Halo Wars review
Available for
Xbox 360
Publisher
Microsoft
Halo Wars

Reviewed by Jason Thompson

()

W

ell here we are at long last with the first game in the “Halo” franchise being created by someone other than Bungie. In this case, it’s the great Ensemble Studios. Sadly, this is also Ensemble’s last game under that corporate name. Much hype has been given to this game in the lead-up to its release. It’s no surprise that anything with the “Halo” name on it will sell – at least that’s what the odds might dictate – but what happens when the game is a real-time strategy title rather than the popular first-person shooter juggernaut that the “Halo” trilogy was all about? It’s an interesting point to ponder, given that fans of both genres are usually rabid when it comes to what makes a good game in their respective camps.

For starters, “Halo Wars” was created for the 360 console from the ground up. That means there were no PC-based controls or mechanisms to port over, which can often feel clunkier on a console when such a method is applied. At the same time, Ensemble has stripped a lot of the deeper controls that a PC-based RTS game uses in favor of a more console-friendly approach. The number of commands available to the gamer never exceeds the number of buttons on the 360’s controller. While purists are always going to balk at such things (indeed, PC RTS fanboys have already flooded various online forums regarding this game, instantly putting it down while declaring they’d never buy it since it’s on a console, which makes no sense at all), these same people need to realize that console controllers were never meant to equal a mouse and a keyboard. To that extent, Ensemble has done a fine job of making the controls in this game an enjoyable, non-frustrating experience.

But to get to the meat of the enchilada, “Halo Wars” is set 20 years before the events that occur in the first “Halo” game. Humans are battling the Covenant as ever, and while players will not see hide or hair of Master Chief, we are introduced to Captain Cutter and Sgt. John Forge of the UNSC. In single-player campaign and co-op modes, players are only allowed to play the role of the good guys. Not that this matters much, as the ability to play as the Covenant is part of the multiplayer portion of the game, where most players will probably get the most mileage out of their experience here.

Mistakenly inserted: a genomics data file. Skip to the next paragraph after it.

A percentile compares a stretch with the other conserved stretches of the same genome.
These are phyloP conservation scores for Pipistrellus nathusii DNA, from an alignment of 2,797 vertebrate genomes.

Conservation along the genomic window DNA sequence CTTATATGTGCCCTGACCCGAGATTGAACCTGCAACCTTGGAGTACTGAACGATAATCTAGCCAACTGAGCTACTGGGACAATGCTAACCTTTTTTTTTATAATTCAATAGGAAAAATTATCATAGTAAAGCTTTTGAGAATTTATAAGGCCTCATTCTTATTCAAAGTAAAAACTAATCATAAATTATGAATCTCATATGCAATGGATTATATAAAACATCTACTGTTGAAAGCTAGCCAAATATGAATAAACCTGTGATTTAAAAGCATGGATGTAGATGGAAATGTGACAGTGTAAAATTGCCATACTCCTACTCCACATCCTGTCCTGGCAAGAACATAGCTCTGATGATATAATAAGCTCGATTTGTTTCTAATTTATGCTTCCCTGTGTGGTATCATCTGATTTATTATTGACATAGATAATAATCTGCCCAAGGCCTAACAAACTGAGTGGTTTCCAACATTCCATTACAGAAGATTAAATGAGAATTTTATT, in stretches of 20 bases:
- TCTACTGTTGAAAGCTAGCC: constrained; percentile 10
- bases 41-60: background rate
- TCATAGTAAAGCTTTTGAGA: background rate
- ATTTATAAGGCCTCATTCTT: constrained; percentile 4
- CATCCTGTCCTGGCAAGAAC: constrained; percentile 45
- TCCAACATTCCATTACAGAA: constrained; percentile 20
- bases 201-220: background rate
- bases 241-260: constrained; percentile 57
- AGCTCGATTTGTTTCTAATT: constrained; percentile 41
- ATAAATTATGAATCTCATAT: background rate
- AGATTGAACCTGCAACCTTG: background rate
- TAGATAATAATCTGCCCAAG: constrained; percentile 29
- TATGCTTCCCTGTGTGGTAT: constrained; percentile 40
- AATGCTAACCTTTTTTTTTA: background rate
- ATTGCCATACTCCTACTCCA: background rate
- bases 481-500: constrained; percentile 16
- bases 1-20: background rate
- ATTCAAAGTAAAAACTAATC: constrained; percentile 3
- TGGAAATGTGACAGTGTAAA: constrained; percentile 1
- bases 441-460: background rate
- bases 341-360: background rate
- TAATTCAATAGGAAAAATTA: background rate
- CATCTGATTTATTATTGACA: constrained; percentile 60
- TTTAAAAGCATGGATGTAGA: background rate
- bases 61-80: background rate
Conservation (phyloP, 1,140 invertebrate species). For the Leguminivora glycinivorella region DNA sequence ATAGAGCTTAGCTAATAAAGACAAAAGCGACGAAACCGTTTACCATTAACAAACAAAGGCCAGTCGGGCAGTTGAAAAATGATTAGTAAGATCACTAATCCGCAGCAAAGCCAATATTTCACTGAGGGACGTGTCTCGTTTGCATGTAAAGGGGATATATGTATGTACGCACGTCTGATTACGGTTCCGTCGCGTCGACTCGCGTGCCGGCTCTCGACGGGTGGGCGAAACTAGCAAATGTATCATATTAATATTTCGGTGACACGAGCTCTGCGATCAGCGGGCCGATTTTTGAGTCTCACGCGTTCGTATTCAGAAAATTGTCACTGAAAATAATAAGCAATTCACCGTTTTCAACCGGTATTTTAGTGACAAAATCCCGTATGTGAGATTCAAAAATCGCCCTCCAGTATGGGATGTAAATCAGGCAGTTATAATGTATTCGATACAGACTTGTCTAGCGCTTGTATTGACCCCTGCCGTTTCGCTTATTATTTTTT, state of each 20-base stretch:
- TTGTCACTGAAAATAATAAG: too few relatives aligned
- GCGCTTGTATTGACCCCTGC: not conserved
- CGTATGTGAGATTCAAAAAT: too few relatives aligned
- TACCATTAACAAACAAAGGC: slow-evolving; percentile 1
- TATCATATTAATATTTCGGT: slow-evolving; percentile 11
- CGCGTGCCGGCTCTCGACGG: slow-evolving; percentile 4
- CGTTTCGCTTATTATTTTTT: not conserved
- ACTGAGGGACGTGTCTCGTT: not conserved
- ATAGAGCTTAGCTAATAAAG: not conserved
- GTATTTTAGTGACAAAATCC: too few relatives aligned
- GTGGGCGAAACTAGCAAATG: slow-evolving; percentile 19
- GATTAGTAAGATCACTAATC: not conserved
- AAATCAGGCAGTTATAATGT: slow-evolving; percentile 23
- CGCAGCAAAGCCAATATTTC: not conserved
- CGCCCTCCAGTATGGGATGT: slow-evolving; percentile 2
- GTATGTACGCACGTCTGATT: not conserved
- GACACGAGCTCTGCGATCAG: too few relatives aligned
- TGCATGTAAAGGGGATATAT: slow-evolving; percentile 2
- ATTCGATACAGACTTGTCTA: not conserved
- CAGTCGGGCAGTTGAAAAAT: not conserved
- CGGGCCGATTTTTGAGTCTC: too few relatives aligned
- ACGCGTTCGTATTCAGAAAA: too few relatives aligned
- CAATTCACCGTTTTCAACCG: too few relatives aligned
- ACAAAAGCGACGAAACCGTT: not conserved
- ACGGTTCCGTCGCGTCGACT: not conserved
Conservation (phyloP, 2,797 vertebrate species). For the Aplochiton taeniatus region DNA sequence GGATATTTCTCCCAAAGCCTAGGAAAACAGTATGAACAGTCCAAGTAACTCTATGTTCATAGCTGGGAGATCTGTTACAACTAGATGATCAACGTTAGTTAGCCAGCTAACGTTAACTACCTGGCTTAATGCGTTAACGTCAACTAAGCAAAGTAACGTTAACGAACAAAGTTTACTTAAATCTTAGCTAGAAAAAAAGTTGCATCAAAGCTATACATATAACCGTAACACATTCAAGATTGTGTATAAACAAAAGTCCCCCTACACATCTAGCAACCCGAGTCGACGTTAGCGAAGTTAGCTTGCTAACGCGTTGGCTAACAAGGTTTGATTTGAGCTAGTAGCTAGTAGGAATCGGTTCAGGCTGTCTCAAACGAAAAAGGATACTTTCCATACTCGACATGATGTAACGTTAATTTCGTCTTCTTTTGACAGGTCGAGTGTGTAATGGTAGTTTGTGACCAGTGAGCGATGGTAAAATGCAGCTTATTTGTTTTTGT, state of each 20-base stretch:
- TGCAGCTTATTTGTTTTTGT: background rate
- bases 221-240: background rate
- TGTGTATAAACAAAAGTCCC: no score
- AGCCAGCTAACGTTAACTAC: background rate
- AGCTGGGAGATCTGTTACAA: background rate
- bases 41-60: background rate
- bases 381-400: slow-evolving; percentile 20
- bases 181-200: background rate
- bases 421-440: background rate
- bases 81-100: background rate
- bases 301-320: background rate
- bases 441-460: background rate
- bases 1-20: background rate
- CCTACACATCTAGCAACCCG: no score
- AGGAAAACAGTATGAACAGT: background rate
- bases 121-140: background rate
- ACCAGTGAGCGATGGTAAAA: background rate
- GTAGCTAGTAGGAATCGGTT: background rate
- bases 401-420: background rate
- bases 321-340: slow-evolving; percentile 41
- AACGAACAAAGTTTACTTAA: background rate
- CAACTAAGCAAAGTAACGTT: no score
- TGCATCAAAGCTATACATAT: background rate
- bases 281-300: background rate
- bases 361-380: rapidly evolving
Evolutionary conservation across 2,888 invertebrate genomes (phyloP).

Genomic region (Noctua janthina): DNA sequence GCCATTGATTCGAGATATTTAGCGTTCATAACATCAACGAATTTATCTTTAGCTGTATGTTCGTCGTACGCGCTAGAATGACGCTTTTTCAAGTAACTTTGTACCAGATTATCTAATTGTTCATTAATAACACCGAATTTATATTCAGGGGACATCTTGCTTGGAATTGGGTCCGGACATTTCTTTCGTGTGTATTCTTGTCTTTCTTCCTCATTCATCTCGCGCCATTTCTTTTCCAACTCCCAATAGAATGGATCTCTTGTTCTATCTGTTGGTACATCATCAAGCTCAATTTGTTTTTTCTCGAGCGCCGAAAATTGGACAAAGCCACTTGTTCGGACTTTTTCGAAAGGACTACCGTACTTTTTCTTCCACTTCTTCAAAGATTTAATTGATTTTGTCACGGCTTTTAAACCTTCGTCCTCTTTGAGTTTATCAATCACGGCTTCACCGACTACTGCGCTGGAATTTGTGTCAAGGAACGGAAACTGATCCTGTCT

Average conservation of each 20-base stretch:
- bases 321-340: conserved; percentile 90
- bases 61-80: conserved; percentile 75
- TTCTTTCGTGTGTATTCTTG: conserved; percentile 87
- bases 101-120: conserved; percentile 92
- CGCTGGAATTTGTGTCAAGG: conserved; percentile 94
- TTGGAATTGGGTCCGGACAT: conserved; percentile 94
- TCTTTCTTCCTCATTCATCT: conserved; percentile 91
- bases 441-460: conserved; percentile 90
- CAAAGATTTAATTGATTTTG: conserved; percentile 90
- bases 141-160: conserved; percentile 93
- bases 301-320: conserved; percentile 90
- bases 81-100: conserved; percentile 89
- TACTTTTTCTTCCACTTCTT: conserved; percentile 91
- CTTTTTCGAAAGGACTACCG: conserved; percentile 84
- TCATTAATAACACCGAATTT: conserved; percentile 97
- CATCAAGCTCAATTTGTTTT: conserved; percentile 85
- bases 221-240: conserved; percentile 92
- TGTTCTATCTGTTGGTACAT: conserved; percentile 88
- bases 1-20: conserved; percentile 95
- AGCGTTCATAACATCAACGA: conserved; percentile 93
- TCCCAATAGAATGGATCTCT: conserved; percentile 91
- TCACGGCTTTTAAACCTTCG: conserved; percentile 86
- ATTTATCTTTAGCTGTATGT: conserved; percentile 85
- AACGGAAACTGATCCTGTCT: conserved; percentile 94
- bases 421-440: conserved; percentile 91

Getting back to those simplified controls for a second. Out of all the RTS games released for the 360, “Halo Wars” definitely makes controlling your units amazingly easy. With a click of either the left or right bumper buttons, players can choose their entire units, or the ones currently on the screen. A menu then appears at the bottom of the screen which allows player to scroll through the individual units. Quite simple and effective. Of course, some players may find that the whole experience is on rails from time to time, but again the point here was to create an RTS that was console friendly, and with that some concessions had to be made. But that in no way takes away from the overall experience. In fact, for players who always wanted to try an RPS but were always wary of the advanced control schemes, “Halo Wars” is the perfect introduction to the genre.

Chunks of the game’s story are told through a number of cut scenes. These scenes are quite possibly some of the most beautiful ever created on the 360. While the story might not be as emotionally engaging as when playing behind Master Chief’s eyes in the other “Halo” titles, there’s no denying how amazing these portions of the game look. For everything that Ensemble felt they needed to “strip down” for the console player, they turned right around and gave something back that made up for any perceived losses.

Co-op and multiplayer modes are very satisfying, with the latter giving players control of either the USNC or Covenant as stated  previously. Both sides have their given strengths and weaknesses, although the USNC does have the ability to pull off these incredible pinpoint laser strikes against the Covenant, allowing quick and painful decimation of bases and vehicles. With two modes of multiplayer gaming (deathmatch and standard), players should find many hours of enjoyment here. The single player campaign can vary in length, depending on which of the four difficulty settings one picks, along with the number of side missions he may wish to play, as well as collecting the ever-present skulls and black boxes. Bottom line: there’s a lot to do here.

When all is said and done, “Halo Wars” might not be the next greatest thing in the “Halo” franchise, or the most amazing RTS game, but what it does, it does exceptionally well. It’s a beautiful, engaging game that RTS novices and pros can both enjoy – though the latter factions may need to give some concessions. But never let it be said that a rock solid RTS game cannot be created for the console crowd. “Halo Wars” is true fun at its core, and that’s what any game should be at the end of the day. Ensemble couldn’t have gotten a better series to end their great run on.

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